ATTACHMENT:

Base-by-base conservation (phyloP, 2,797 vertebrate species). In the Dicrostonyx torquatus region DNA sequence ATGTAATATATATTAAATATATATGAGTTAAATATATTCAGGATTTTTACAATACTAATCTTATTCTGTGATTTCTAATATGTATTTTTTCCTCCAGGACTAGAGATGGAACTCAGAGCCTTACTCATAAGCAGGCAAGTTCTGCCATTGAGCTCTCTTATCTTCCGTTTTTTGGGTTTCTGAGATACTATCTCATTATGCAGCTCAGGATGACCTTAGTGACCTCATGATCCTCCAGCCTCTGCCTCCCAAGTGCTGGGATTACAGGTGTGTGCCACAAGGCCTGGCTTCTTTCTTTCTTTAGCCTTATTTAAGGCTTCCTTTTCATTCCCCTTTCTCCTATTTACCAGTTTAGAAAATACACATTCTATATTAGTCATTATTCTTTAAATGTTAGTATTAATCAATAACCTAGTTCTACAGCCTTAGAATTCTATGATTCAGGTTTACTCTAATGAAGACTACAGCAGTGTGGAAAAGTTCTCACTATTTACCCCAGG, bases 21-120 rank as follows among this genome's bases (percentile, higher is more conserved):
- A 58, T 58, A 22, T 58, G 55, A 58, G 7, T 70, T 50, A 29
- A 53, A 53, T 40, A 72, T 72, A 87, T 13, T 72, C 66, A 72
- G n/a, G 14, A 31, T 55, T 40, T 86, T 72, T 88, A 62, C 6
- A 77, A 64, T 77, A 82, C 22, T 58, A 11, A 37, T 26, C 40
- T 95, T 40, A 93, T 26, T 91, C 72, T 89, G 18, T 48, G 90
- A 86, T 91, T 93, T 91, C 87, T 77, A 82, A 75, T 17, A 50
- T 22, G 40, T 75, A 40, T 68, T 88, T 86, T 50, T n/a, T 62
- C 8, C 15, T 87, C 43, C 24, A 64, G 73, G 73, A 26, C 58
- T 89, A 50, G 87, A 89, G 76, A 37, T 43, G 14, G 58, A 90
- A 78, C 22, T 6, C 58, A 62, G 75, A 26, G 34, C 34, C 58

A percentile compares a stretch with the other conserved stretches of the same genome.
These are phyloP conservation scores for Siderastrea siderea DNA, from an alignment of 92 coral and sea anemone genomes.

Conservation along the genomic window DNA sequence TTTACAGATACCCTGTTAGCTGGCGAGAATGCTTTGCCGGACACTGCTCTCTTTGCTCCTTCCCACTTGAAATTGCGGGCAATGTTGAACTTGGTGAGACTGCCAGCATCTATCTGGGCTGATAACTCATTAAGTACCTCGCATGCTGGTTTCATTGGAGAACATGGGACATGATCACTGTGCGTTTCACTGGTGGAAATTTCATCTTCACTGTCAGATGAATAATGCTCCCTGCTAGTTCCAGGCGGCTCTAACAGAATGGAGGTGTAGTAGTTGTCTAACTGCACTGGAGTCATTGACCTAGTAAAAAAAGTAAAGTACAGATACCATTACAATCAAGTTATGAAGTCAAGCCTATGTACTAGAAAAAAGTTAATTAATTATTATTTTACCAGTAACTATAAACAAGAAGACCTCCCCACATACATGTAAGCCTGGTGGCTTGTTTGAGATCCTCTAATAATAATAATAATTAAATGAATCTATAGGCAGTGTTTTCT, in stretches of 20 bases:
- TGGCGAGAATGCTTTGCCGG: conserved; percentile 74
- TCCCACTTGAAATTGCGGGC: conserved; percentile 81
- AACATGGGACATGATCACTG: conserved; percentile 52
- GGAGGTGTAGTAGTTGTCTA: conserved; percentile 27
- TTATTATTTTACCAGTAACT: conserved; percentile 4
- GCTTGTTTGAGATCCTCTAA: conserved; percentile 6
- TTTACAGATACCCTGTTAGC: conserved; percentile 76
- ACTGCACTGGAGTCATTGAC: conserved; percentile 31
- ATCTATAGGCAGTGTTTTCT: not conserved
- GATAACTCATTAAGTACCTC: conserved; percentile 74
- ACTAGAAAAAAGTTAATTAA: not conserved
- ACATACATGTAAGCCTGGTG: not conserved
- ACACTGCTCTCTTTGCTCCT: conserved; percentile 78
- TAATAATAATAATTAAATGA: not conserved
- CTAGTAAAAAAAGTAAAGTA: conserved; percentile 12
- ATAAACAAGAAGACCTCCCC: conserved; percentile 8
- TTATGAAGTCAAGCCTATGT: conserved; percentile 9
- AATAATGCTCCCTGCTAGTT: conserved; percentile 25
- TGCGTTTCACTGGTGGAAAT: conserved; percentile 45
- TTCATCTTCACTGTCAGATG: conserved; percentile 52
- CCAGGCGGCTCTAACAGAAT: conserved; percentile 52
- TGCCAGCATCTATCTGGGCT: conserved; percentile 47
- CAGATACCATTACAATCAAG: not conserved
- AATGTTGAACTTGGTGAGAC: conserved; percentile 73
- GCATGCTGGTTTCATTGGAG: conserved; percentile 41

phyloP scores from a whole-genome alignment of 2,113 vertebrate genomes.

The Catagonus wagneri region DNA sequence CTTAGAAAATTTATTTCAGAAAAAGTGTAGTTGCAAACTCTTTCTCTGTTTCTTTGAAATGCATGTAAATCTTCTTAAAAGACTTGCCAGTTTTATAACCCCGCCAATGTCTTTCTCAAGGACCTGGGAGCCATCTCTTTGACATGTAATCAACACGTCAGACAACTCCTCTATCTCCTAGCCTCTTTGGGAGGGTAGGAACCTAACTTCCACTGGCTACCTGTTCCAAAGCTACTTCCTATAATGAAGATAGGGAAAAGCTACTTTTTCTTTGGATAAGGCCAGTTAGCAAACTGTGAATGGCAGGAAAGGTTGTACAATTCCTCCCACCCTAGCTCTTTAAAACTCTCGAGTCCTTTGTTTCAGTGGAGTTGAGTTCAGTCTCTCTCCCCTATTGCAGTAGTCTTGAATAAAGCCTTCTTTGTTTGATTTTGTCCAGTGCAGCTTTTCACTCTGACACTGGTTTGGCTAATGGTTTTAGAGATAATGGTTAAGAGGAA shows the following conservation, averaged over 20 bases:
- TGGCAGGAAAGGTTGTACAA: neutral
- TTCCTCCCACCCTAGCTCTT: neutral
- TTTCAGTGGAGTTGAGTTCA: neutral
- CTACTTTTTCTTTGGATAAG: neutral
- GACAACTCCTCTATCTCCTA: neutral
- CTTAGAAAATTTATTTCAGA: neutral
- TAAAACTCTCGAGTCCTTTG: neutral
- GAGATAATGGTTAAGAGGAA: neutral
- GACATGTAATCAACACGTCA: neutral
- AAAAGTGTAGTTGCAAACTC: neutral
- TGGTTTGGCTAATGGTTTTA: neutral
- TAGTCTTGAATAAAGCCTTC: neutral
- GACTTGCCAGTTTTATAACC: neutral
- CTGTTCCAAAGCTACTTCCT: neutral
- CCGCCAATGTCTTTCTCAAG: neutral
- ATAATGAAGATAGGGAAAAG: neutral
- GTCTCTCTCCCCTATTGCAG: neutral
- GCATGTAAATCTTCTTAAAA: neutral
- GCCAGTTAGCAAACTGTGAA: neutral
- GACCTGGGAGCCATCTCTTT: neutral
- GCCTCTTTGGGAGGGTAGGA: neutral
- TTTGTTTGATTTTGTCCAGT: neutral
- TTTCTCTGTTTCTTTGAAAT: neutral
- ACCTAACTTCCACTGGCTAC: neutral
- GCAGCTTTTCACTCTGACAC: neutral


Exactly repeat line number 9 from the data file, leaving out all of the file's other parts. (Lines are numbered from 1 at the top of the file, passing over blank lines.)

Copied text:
- C 8, C 15, T 87, C 43, C 24, A 64, G 73, G 73, A 26, C 58